Yale University School of Medicine Thesis Abstracts — 2009

Abstract

Antidepressant medications are commonly prescribed for older adults with depressive symptoms who may not have a major depressive disorder. Yet the effect of antidepressants on depressive symptoms in this population over time is largely unknown. We sought to determine whether the use of antidepressant medications is associated with a reduction in the severity of depressive symptoms over time. Participants included 754 community-dwelling adults, aged 70+ years, who were followed at 18-month intervals for 90 months. Depressive symptoms were assessed using the 11-item CESD scale, with a higher score indicating worse depressive symptoms. A linear mixed effects model, adjusted for demographic features, number of chronic conditions, cognitive status, and physical frailty, was used to evaluate the effect of antidepressant use on change in depressive symptoms score over time. In addition, among people with clinically significant depressive symptoms (i.e., CESD score > = 20), we evaluated whether antidepressant use was associated with a transition to a non-depressed state (CESD score < 20) using a Generalized Estimating Equations (GEE) model. At baseline, participants taking an antidepressant (n = 75) had higher mean CESD scores than those not taking an antidepressant (15.1 + 9.2 vs. 8.5 + 8.3; p < 0.001) and were more likely to be female (p < 0.001). Average unadjusted CESD change scores ranged from -3.4 to 1.7 and 0.4 to 1.5 among those taking, and not taking, an antidepressant, respectively (for the different 18-month intervals). Adjusted CESD scores worsened, on average, for participants taking an antidepressant as compared with those not taking an antidepressant. These differences were statistically significant between baseline to 18 months (p = 0.03), 36 to 54 months (p = 0.02), and 72 to 90 months (p = 0.01). The longitudinal findings indicated that CESD scores worsened by 2.2 points, on average, among participants taking an antidepressant as compared with those not taking an antidepressant, although this difference was not statistically significant (p = 0.14). Among participants with clinically significant depressive symptoms, use of antidepressants was not associated with transitioning to a non-depressed state (OR = 0.85, 95 percent CI 0.5-1.4). Our findings raise concerns about the effectiveness of antidepressant medications, as prescribed in clinical practice. Additional research is needed to better understand the realworld use and benefit of antidepressants among older adults.

Cite this paper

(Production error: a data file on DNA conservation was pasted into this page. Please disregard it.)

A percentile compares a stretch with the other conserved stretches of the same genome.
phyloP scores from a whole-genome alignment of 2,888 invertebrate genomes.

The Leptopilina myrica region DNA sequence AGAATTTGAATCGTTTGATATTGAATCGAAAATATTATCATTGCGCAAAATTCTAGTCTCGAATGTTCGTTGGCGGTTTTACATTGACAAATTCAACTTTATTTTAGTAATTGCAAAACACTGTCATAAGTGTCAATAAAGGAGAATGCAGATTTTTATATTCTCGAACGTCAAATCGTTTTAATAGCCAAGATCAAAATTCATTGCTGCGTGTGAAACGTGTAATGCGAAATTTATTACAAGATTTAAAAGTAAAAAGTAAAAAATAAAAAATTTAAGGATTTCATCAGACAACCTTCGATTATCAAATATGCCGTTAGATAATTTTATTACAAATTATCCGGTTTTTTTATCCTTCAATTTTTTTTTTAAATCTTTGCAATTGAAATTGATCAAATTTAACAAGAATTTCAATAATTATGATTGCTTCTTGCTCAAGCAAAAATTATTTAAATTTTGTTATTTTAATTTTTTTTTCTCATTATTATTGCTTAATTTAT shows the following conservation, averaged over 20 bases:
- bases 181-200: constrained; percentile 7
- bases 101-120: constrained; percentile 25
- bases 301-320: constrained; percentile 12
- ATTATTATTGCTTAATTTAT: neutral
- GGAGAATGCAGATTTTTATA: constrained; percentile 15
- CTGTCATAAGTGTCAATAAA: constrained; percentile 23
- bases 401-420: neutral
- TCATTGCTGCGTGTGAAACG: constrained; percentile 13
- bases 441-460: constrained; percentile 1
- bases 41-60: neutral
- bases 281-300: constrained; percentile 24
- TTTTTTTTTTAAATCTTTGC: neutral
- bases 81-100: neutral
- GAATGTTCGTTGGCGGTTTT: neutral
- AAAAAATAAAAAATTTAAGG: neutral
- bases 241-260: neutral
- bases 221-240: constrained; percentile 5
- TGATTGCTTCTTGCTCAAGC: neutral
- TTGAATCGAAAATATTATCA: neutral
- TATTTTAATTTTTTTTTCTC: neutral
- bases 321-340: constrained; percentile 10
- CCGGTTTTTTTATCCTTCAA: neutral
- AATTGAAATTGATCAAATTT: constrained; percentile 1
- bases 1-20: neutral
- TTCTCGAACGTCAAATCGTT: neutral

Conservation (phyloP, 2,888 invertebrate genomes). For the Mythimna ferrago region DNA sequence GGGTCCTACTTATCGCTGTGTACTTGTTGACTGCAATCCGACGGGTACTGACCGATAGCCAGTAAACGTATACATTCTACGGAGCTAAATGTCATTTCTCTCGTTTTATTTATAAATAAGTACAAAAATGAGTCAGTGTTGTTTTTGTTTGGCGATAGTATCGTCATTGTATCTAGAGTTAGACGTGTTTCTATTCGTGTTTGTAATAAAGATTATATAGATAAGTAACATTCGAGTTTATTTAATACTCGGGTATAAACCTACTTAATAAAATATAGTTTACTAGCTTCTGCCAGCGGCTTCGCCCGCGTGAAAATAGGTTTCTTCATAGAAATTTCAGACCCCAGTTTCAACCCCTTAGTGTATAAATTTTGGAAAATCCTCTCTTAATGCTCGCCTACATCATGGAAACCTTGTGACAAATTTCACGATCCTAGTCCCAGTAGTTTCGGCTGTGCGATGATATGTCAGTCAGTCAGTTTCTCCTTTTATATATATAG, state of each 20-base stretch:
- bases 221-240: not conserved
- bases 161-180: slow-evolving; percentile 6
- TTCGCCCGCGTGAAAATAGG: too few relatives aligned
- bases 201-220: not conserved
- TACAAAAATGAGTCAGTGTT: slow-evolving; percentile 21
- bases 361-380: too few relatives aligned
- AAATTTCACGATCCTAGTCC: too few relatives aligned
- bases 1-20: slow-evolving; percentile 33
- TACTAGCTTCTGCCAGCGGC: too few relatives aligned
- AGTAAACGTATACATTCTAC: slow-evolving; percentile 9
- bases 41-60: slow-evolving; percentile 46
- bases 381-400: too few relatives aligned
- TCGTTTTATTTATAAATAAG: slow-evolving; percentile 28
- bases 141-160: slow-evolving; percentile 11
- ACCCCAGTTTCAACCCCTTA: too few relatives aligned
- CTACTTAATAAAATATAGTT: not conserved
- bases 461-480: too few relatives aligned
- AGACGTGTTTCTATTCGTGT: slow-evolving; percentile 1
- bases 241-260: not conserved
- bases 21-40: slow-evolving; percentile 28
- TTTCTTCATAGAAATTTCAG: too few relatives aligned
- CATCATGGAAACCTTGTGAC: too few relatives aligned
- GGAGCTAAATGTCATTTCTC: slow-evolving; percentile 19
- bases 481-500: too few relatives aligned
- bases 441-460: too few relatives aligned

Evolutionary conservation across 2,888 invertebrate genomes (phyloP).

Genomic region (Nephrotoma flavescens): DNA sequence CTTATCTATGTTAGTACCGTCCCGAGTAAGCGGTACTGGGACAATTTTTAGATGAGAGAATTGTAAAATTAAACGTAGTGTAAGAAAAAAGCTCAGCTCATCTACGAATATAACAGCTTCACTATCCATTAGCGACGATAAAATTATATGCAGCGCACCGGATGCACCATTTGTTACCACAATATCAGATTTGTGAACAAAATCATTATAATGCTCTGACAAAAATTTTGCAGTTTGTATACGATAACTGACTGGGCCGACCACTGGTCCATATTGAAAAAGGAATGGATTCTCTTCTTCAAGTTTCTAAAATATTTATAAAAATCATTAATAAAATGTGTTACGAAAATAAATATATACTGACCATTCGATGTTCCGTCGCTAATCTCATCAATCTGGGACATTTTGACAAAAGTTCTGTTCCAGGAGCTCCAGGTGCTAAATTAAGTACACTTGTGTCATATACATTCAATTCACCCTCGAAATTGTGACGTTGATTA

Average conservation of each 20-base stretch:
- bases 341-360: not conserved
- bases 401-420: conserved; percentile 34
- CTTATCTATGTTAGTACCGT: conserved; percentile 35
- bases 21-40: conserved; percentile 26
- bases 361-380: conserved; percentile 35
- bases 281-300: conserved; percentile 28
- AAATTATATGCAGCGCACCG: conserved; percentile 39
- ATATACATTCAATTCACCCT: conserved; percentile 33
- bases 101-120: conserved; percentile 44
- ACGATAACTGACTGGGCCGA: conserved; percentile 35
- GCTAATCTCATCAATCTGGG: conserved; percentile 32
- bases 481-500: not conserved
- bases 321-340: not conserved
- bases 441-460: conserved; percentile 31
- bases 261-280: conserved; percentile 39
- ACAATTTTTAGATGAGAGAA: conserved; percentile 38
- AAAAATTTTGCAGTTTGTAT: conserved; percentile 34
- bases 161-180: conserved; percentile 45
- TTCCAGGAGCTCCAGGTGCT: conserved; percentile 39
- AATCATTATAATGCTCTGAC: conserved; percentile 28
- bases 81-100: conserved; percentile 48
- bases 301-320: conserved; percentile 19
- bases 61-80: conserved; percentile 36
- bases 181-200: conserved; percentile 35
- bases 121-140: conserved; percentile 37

@inproceedings{Abou2009YaleUS, title={Yale University School of Medicine Thesis Abstracts — 2009}, author={Janet Jalal Abou and Steven D. Abramowitz and Gary M. Israel and Shirley M. McCarthy and Jeffrey S. Pollak and Robert I. White and Michael G. Tal and Mary E. Air and Ayal Aaron Aizer and Carolyn Avery and Kristina DePeau and Eugene Shapiro and Jeffrey Kahn and Marietta Vazquez and Palav Babaria and Margaret Ann Baumbusch and Naseem Neon Beauchman and Johnathan Alexander Bernard and Sundeep Ram Bhat and Jesse Emory Bible and Debdut Biswas and Rebecca E. Bruccoleri and Lei Chen and Justin A. Chen and Judson A. Brewer and Wendy A. Ciovacco and Carolyn G. Goldberg and Amanda F. Taylor and Justin M. Lemieux and Henry J. Donahue and Ying-Hua Cheng and Mark C. Horowitz and Melissa A. Kacena and Brittany G. Craiglow and Michael H. Bloch and Angeli Landeros-Weisenberger and Philip A. Dombrowski and Kaitlyn E. Panza and Bradley S. Peterson and James F. Leckman and Tanaz Farzan Danialifar and Paul Daniel Di Capua and Laura E. Dichtel and Faina Gurevich and Aldo J. Peixoto and Damien Jon Ellens and Caroline Wagner Engel and Merritt McLean Evans and Samer M. Fadl and Jason E. Frangos and Lyn Duncan and Alexa B. Kimball and Nicholas J. Galante and Lars J. Grimm and Aymen A. Alian and Nina S. Stachenfeld and Kirk H. Shelley and David G. Silverman and Christopher J. Gibson and Jeffrey R. Gruen and Kimberly B. Gold and Stephen Elliot Gordon and Joel Robert Green and Veronique Anne Sabine Griffith and Daniel Cornfeld and Hamid R. Mojibian and Kylene Halloran and Luz Evelyn Jimenez and Adam Harris Kaye and Luis Enrique Kolb and Ninani E. Coyne Kombo and Oathokwa Nkomazana and Caleb Bosler Korngold and Alicia V. Lee and John P. Moriarty and Christopher P. Borgstrom and Leora I. Horwitz and James C. Lee and Jennifer C. Lee and M. Bruce Shields and Sarah Angeline Lee and Justin Michael Lemieux and Gene-Fu F. Liu and Yuen-Jong Liu and Shane Lloyd and Sheng-fu Larry Lo and Jonathan Chun Ting Lu and Michael Joel Martinez and Andrew John Duffy and Sheela Smith-Rohrberg Maru and Susan K. Mathai and Matthew C. McRae and Rossitza Lasova and Bonnie Gould-Rothberg and David Rimm and Fabienne C. Meier-Abt and Bruno J. Strasser and Mallika L. Mendu and Gail McAvay and Rachel Lampert and Jonathan Stoehr and Mary E. Tinetti and Anne K. Merritt and Sarah Allison Milgrom and Erica Rose Menkel Mintzer and Tejaswini K. More and Janelle Katie Moulder and Kudakwashe Mutyambizi and Titilope Oduyebo and Ami Mahendra Parekh and Alexander J. Park and Sahibzada U. Latif and Steven L. Werlin and Allen Hsiao and Dinesh S. Pashankar and Vineet Bhandari and Anil B. Nagar and Sohail Z. Husain and Anup Patel and Rajeshvari Mahesh Patel and Aaron K. Remenschneider and Douglas A. Ross and Maya Roberts and Mark R. Zonfrilloa and James Dziura and Sunkyung Yu and David Spiro and Aviva Jill Romm and Oliver Rothschild and Jennifer Marie Sabino and Mina G. Safain and Kathleen Jessica Samuels and Amanda Mondo{\~n}edo Silverio and Natalie Renee Simmons and Rachel Solomon and Paul Kirwin and Terri Fried and Shreya Sood and Christopher Spock and Robert Stavert and Elisa Long and Jennifer R. Voorhees and Heather Wachtel and Chuan Hua He and Jack A. Elias and Ying Wang and Rachel L. Wattier and Isaac Lazar and Richard A. Martinello and Carla Weibel and Jeffrey S. Kahn and Rachel S. Weston and David J. Bridgett and Linda C. Mayes and Sara Whetstone and Stephen Thung and Jessica Illuzzi and Rachel H. Wolfson and Mark D. Siegel and Tracy M. Wright and Agnes S. Kim and Lawrence H. Young}, year={2009} }